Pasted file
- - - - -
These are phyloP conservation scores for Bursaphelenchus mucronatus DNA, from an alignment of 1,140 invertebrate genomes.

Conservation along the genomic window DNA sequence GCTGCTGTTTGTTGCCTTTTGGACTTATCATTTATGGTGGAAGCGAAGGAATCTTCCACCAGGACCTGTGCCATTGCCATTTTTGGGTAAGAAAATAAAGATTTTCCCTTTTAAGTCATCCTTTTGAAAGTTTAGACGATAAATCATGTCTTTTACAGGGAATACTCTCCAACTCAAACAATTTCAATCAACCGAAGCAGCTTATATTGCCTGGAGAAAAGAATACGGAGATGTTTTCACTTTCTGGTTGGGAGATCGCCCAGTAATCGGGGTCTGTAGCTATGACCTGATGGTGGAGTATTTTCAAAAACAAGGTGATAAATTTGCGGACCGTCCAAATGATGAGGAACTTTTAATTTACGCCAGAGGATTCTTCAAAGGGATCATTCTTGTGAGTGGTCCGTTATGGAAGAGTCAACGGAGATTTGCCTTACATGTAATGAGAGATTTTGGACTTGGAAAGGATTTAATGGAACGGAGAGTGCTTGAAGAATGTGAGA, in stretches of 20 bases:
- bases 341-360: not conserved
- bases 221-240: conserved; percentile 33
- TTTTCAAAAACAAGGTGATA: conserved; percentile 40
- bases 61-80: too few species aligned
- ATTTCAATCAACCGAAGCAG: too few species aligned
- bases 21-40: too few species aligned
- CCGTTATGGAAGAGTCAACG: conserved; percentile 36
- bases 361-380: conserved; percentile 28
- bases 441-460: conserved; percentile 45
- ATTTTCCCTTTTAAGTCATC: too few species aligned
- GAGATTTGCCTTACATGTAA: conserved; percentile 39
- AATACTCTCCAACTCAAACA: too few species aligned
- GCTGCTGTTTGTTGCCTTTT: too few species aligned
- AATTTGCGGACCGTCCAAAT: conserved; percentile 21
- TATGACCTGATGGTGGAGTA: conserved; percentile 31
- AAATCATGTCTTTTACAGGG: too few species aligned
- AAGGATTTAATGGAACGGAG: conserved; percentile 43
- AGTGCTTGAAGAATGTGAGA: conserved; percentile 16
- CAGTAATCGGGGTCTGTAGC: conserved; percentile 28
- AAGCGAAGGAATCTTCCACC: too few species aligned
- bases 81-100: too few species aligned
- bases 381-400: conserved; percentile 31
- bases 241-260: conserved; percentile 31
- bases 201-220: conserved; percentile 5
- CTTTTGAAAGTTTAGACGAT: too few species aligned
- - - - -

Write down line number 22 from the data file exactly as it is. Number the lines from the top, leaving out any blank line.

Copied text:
- AAGCGAAGGAATCTTCCACC: too few species aligned